This became the greatest adventure of all.
I drove 1,930 miles from Rhode Island to Texas in May. Over rolling hills in Virginia, past billboards outside Nashville. It’s not a new story. Austin grew by around four percent in 2017, or 36,690 people, according to city data.
My boyfriend and cat quickly followed, thank heavens. I’d never been in this part of the country before, making every trip an exploration. Austin has an impressive number of opportunities to get outside. We made hikes with friends a part of our weekly routine. We said we would go camping outside the city and kept putting it off. The reasons were legitimate—my cat was sick, the weather was too hot and then the weather was too cold and wet.
Remarkably, to me, the average temperatures in Austin in January range from highs in the 60s to lows in the 40s, according to The Weather Channel. Knowing this and vacationing in the frigid Northeastern U.S. for the holidays, I booked a weekend of camping in Big Bend National Park for my return. A wintry week in Connecticut made camping in just-above freezing seem doable.
Big Bend National Park is a good seven-hour drive west from the capitol city, but its average temperatures are only a few degrees cooler. However, this particular weekend, the state was experiencing a cold front. As we prepared for our time away, we realized we’d be camping in snowy conditions and booked a “Texas-sized” hotel room in Alpine.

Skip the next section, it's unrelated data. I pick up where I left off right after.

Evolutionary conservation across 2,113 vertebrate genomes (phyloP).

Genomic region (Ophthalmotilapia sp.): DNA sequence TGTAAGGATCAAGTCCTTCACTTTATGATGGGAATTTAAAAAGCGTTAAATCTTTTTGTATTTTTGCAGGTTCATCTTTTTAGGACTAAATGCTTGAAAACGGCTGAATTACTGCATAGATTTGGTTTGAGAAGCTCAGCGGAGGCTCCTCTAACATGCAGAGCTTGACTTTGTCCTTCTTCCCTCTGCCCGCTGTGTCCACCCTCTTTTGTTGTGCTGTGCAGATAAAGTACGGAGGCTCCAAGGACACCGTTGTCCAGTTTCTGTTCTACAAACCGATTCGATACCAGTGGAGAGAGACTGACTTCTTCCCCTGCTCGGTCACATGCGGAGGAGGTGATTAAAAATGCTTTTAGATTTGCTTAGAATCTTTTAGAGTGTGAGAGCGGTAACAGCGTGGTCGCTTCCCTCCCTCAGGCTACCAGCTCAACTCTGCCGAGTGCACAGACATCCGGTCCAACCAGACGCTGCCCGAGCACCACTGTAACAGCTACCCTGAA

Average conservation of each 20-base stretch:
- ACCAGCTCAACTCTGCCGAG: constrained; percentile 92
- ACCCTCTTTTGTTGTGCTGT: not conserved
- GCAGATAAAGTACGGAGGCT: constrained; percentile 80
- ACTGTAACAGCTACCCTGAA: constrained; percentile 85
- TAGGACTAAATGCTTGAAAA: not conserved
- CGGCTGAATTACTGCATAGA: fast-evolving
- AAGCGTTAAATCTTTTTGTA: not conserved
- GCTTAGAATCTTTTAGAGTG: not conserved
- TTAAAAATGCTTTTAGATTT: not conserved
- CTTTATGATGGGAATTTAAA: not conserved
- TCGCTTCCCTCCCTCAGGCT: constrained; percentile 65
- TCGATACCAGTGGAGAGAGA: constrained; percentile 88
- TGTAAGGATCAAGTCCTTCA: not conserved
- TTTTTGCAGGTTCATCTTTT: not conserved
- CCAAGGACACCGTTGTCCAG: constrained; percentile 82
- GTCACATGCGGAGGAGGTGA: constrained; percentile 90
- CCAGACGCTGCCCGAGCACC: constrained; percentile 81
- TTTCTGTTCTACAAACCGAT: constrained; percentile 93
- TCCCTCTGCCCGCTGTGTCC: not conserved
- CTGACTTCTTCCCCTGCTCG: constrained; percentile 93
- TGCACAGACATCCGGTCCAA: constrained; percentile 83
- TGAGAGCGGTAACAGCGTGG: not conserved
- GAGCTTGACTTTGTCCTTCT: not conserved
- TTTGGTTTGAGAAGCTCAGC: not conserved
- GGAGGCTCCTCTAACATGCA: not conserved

Telling the story to others sounds a bit foolish. My boyfriend and I drove eight hours on a Sunday, woke up early on Monday to spend a few hours at the park before driving right back. All in the ice and fog. Oh, the fog. Alpine seemed a sweet place—with charming storefronts and vibrant murals—but the thick fog enveloping the town gave it a dreary disposition that night.
It had a different effect on the natural landscape. Driving into Big Bend provides miles and miles of views for many of its visitors. While the fog limited the distance we could see, it added an extraterrestrial feel. We were either on Mars, or somewhere in Middle Earth.
Big Bend is larger than the state of Rhode Island, and that’s just the national park—it also lies next to Big Bend Ranch State Park and two protected natural areas in Mexico, according to the National Parks Foundation. Once we entered the park, we had miles to go before reaching the popular Lost Mine Trail.
There were signs warning us of bears and mountain lions. The foliage was frosted with snow. The air got less chilly the higher we climbed, which was unexpected. I am so glad we visited when we did, because how often does someone get to see snow at Big Bend?*
We couldn’t stay long. There was a long ride home ahead of us and work in the morning. Nevertheless, the opportunity to be among the mountains, desert and small Western towns was unforgettable.
*The answer: once or twice a winter, usually at high elevations, according to the National Parks Service.